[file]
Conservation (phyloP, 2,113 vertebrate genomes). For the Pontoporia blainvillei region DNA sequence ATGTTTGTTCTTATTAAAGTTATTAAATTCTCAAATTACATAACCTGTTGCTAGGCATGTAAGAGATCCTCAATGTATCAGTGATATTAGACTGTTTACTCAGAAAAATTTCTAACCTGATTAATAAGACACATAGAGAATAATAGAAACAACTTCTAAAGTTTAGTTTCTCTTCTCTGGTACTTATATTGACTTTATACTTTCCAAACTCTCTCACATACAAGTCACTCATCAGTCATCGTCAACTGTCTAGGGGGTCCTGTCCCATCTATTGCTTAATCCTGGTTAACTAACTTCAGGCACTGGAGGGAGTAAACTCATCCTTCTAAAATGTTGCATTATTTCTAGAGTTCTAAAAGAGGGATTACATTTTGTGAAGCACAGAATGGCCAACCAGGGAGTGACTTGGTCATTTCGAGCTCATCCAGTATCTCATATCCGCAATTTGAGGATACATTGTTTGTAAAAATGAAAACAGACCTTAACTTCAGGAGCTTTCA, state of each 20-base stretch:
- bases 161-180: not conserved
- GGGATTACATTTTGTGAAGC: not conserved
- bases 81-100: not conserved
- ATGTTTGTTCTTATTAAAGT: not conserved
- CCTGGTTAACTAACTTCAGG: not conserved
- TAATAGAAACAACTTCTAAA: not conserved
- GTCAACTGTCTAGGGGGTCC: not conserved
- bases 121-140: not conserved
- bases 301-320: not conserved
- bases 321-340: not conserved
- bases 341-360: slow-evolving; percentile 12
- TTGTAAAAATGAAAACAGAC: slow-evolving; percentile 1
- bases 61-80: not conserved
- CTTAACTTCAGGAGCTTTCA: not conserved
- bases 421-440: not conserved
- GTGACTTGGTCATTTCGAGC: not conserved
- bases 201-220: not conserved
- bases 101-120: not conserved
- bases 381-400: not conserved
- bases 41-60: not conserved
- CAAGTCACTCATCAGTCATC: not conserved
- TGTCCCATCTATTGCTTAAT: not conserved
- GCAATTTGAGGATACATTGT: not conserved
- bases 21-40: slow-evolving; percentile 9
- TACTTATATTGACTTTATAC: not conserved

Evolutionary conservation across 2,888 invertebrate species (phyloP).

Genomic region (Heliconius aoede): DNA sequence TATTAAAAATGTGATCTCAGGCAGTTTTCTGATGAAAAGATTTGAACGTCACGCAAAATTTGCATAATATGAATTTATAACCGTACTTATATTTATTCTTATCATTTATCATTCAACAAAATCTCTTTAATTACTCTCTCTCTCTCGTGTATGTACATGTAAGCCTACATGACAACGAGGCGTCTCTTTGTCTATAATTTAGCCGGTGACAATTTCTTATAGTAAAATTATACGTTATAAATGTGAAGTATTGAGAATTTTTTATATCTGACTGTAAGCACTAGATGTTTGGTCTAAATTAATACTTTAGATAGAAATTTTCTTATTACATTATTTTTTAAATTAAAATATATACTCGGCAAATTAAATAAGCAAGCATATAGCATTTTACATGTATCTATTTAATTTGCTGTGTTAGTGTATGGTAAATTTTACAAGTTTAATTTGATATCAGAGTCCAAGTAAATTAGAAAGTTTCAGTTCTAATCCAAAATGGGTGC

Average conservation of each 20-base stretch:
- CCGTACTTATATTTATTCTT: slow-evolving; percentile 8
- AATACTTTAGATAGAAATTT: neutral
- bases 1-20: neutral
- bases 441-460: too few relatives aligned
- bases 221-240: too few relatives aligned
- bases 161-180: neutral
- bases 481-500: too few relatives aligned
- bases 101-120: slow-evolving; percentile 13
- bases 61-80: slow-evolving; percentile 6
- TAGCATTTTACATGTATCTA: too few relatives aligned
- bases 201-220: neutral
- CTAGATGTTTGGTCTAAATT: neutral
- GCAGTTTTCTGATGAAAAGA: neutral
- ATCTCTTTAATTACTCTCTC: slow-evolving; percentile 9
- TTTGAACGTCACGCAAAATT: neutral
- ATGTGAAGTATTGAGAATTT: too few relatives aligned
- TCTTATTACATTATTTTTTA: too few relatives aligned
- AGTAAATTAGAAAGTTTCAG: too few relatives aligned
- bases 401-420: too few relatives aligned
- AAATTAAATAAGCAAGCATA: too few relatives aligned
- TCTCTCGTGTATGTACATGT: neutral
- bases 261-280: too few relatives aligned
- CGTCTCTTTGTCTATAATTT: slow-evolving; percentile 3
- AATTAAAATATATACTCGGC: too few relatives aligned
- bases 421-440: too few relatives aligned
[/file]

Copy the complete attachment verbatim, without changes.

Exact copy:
Conservation (phyloP, 2,113 vertebrate genomes). For the Pontoporia blainvillei region DNA sequence ATGTTTGTTCTTATTAAAGTTATTAAATTCTCAAATTACATAACCTGTTGCTAGGCATGTAAGAGATCCTCAATGTATCAGTGATATTAGACTGTTTACTCAGAAAAATTTCTAACCTGATTAATAAGACACATAGAGAATAATAGAAACAACTTCTAAAGTTTAGTTTCTCTTCTCTGGTACTTATATTGACTTTATACTTTCCAAACTCTCTCACATACAAGTCACTCATCAGTCATCGTCAACTGTCTAGGGGGTCCTGTCCCATCTATTGCTTAATCCTGGTTAACTAACTTCAGGCACTGGAGGGAGTAAACTCATCCTTCTAAAATGTTGCATTATTTCTAGAGTTCTAAAAGAGGGATTACATTTTGTGAAGCACAGAATGGCCAACCAGGGAGTGACTTGGTCATTTCGAGCTCATCCAGTATCTCATATCCGCAATTTGAGGATACATTGTTTGTAAAAATGAAAACAGACCTTAACTTCAGGAGCTTTCA, state of each 20-base stretch:
- bases 161-180: not conserved
- GGGATTACATTTTGTGAAGC: not conserved
- bases 81-100: not conserved
- ATGTTTGTTCTTATTAAAGT: not conserved
- CCTGGTTAACTAACTTCAGG: not conserved
- TAATAGAAACAACTTCTAAA: not conserved
- GTCAACTGTCTAGGGGGTCC: not conserved
- bases 121-140: not conserved
- bases 301-320: not conserved
- bases 321-340: not conserved
- bases 341-360: slow-evolving; percentile 12
- TTGTAAAAATGAAAACAGAC: slow-evolving; percentile 1
- bases 61-80: not conserved
- CTTAACTTCAGGAGCTTTCA: not conserved
- bases 421-440: not conserved
- GTGACTTGGTCATTTCGAGC: not conserved
- bases 201-220: not conserved
- bases 101-120: not conserved
- bases 381-400: not conserved
- bases 41-60: not conserved
- CAAGTCACTCATCAGTCATC: not conserved
- TGTCCCATCTATTGCTTAAT: not conserved
- GCAATTTGAGGATACATTGT: not conserved
- bases 21-40: slow-evolving; percentile 9
- TACTTATATTGACTTTATAC: not conserved

Evolutionary conservation across 2,888 invertebrate species (phyloP).

Genomic region (Heliconius aoede): DNA sequence TATTAAAAATGTGATCTCAGGCAGTTTTCTGATGAAAAGATTTGAACGTCACGCAAAATTTGCATAATATGAATTTATAACCGTACTTATATTTATTCTTATCATTTATCATTCAACAAAATCTCTTTAATTACTCTCTCTCTCTCGTGTATGTACATGTAAGCCTACATGACAACGAGGCGTCTCTTTGTCTATAATTTAGCCGGTGACAATTTCTTATAGTAAAATTATACGTTATAAATGTGAAGTATTGAGAATTTTTTATATCTGACTGTAAGCACTAGATGTTTGGTCTAAATTAATACTTTAGATAGAAATTTTCTTATTACATTATTTTTTAAATTAAAATATATACTCGGCAAATTAAATAAGCAAGCATATAGCATTTTACATGTATCTATTTAATTTGCTGTGTTAGTGTATGGTAAATTTTACAAGTTTAATTTGATATCAGAGTCCAAGTAAATTAGAAAGTTTCAGTTCTAATCCAAAATGGGTGC

Average conservation of each 20-base stretch:
- CCGTACTTATATTTATTCTT: slow-evolving; percentile 8
- AATACTTTAGATAGAAATTT: neutral
- bases 1-20: neutral
- bases 441-460: too few relatives aligned
- bases 221-240: too few relatives aligned
- bases 161-180: neutral
- bases 481-500: too few relatives aligned
- bases 101-120: slow-evolving; percentile 13
- bases 61-80: slow-evolving; percentile 6
- TAGCATTTTACATGTATCTA: too few relatives aligned
- bases 201-220: neutral
- CTAGATGTTTGGTCTAAATT: neutral
- GCAGTTTTCTGATGAAAAGA: neutral
- ATCTCTTTAATTACTCTCTC: slow-evolving; percentile 9
- TTTGAACGTCACGCAAAATT: neutral
- ATGTGAAGTATTGAGAATTT: too few relatives aligned
- TCTTATTACATTATTTTTTA: too few relatives aligned
- AGTAAATTAGAAAGTTTCAG: too few relatives aligned
- bases 401-420: too few relatives aligned
- AAATTAAATAAGCAAGCATA: too few relatives aligned
- TCTCTCGTGTATGTACATGT: neutral
- bases 261-280: too few relatives aligned
- CGTCTCTTTGTCTATAATTT: slow-evolving; percentile 3
- AATTAAAATATATACTCGGC: too few relatives aligned
- bases 421-440: too few relatives aligned